You never tried Solescismic Software's Front Office Football ? The 2007 version is still available, and is very good. I'm pretty meh about Wolverine's game's bought a couple in the past that were clearly a way off being ready for release.

OzymandiasAV wrote:

Hilariously bizarre question, but the screenshots I've seen didn't answer it: are hitters still rated with separate "contact" and "gap" skills? It sounds like the most innocuous thing (because it probably is) but, when I tried a version of OOTP from a few years back, my OCD-addled brain kept getting hung up on the fact that player evaluation -- a major factor in almost all of the mechanics of the game -- was based upon redundant ability types.

You can find a pretty good breakdown of hitting skills in OOTP X here. Basically there's contact, gap power, homerun power, eye (for walks) and avoid Ks. Whereas contact determines a player's ability to merely put the ball in play, Gap Power determines a hitter's ability to hit for extra bases.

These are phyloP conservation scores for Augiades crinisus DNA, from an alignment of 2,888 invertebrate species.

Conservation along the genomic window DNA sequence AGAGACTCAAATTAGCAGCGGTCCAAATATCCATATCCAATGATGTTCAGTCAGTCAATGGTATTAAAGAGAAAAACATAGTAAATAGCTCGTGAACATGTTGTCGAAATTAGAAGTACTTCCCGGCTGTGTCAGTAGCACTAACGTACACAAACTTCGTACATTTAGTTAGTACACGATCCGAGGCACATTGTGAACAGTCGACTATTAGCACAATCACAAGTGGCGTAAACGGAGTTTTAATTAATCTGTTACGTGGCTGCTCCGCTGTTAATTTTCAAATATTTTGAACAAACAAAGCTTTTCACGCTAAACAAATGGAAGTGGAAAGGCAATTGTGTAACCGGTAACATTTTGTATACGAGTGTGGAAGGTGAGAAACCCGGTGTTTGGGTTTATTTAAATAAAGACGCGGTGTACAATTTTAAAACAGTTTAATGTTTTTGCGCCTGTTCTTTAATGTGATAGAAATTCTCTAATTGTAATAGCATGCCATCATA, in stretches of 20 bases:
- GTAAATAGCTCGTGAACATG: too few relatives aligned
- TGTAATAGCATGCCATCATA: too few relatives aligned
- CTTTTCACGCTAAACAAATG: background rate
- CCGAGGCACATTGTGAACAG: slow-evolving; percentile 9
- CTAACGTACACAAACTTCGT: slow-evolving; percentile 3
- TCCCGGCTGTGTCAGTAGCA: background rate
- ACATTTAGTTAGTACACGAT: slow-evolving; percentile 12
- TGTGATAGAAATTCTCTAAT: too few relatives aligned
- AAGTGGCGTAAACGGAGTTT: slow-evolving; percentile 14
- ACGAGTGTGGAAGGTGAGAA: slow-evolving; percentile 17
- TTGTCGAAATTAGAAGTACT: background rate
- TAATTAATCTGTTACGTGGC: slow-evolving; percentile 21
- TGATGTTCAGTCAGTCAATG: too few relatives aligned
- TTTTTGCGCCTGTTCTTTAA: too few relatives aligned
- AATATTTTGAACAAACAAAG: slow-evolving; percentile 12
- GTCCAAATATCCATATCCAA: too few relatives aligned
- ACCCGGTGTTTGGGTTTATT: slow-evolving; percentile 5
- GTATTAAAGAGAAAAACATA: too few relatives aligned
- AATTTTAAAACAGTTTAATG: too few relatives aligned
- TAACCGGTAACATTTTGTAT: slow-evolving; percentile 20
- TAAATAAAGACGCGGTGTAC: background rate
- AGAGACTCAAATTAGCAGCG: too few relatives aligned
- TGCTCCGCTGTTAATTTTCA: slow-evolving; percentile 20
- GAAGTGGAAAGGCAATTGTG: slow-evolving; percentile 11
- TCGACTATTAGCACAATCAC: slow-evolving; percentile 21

EDIT: Also, thanks for the review plug Jayhawker!

I bought the game mid-July or so, the last version I played was OOTP 2007, and I like the changes. I like the rating of individual pitches, and having MLB included with the game rather than downloading a database/save file makes it easier for me as I have barely tried fictional leagues.

In OOTP X, it does seem more difficult to lay down bunt singles than 2007, which means no season with Chone Figgins batting above .400. On a stat-related note, has anyone played the game over a number of decades? I remember in 2007 I had a 3B with 750HR and my DH broke 800 in his career. I know you can adjust everything in the settings, but that is a little over my head.

One thing I'm not really happy with is the dearth of quality trainers. Generally you can find very good or great "generated" coaches, but to find a quality trainer is a rarity. I had the same problem with 2007, so maybe I should head over to the official boards and drop a line.

ubrakto wrote:
OzymandiasAV wrote: